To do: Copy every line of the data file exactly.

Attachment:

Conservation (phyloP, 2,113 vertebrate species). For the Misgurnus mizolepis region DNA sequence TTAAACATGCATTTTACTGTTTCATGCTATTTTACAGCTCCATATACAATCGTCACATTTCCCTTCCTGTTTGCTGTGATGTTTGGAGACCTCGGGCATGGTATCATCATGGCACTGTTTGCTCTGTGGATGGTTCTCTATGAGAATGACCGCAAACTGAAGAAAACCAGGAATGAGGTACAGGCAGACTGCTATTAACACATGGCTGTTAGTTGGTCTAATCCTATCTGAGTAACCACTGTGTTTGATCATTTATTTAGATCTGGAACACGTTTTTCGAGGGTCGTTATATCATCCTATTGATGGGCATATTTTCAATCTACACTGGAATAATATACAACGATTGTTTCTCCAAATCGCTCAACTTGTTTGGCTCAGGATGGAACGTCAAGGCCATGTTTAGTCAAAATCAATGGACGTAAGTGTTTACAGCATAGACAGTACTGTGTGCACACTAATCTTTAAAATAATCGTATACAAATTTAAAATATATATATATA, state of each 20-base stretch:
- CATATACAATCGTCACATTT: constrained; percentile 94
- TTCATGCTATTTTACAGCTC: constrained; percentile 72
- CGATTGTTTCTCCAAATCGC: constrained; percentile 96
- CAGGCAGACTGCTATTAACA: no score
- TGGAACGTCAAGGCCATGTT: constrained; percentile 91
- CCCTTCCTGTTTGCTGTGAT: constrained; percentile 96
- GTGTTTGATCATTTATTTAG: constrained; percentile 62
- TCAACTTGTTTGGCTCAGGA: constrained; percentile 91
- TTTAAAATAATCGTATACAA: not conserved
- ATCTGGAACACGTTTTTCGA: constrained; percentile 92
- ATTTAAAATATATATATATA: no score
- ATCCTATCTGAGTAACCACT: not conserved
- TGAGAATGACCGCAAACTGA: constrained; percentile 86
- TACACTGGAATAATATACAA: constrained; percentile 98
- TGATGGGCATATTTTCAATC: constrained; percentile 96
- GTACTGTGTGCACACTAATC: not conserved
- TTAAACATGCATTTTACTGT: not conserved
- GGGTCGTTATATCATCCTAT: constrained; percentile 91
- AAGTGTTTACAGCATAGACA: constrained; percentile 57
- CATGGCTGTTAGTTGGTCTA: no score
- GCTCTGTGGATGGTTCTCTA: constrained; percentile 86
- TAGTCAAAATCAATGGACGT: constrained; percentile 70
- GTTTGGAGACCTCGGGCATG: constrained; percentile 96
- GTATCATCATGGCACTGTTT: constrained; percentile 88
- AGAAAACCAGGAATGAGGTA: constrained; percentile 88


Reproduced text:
Conservation (phyloP, 2,113 vertebrate species). For the Misgurnus mizolepis region DNA sequence TTAAACATGCATTTTACTGTTTCATGCTATTTTACAGCTCCATATACAATCGTCACATTTCCCTTCCTGTTTGCTGTGATGTTTGGAGACCTCGGGCATGGTATCATCATGGCACTGTTTGCTCTGTGGATGGTTCTCTATGAGAATGACCGCAAACTGAAGAAAACCAGGAATGAGGTACAGGCAGACTGCTATTAACACATGGCTGTTAGTTGGTCTAATCCTATCTGAGTAACCACTGTGTTTGATCATTTATTTAGATCTGGAACACGTTTTTCGAGGGTCGTTATATCATCCTATTGATGGGCATATTTTCAATCTACACTGGAATAATATACAACGATTGTTTCTCCAAATCGCTCAACTTGTTTGGCTCAGGATGGAACGTCAAGGCCATGTTTAGTCAAAATCAATGGACGTAAGTGTTTACAGCATAGACAGTACTGTGTGCACACTAATCTTTAAAATAATCGTATACAAATTTAAAATATATATATATA, state of each 20-base stretch:
- CATATACAATCGTCACATTT: constrained; percentile 94
- TTCATGCTATTTTACAGCTC: constrained; percentile 72
- CGATTGTTTCTCCAAATCGC: constrained; percentile 96
- CAGGCAGACTGCTATTAACA: no score
- TGGAACGTCAAGGCCATGTT: constrained; percentile 91
- CCCTTCCTGTTTGCTGTGAT: constrained; percentile 96
- GTGTTTGATCATTTATTTAG: constrained; percentile 62
- TCAACTTGTTTGGCTCAGGA: constrained; percentile 91
- TTTAAAATAATCGTATACAA: not conserved
- ATCTGGAACACGTTTTTCGA: constrained; percentile 92
- ATTTAAAATATATATATATA: no score
- ATCCTATCTGAGTAACCACT: not conserved
- TGAGAATGACCGCAAACTGA: constrained; percentile 86
- TACACTGGAATAATATACAA: constrained; percentile 98
- TGATGGGCATATTTTCAATC: constrained; percentile 96
- GTACTGTGTGCACACTAATC: not conserved
- TTAAACATGCATTTTACTGT: not conserved
- GGGTCGTTATATCATCCTAT: constrained; percentile 91
- AAGTGTTTACAGCATAGACA: constrained; percentile 57
- CATGGCTGTTAGTTGGTCTA: no score
- GCTCTGTGGATGGTTCTCTA: constrained; percentile 86
- TAGTCAAAATCAATGGACGT: constrained; percentile 70
- GTTTGGAGACCTCGGGCATG: constrained; percentile 96
- GTATCATCATGGCACTGTTT: constrained; percentile 88
- AGAAAACCAGGAATGAGGTA: constrained; percentile 88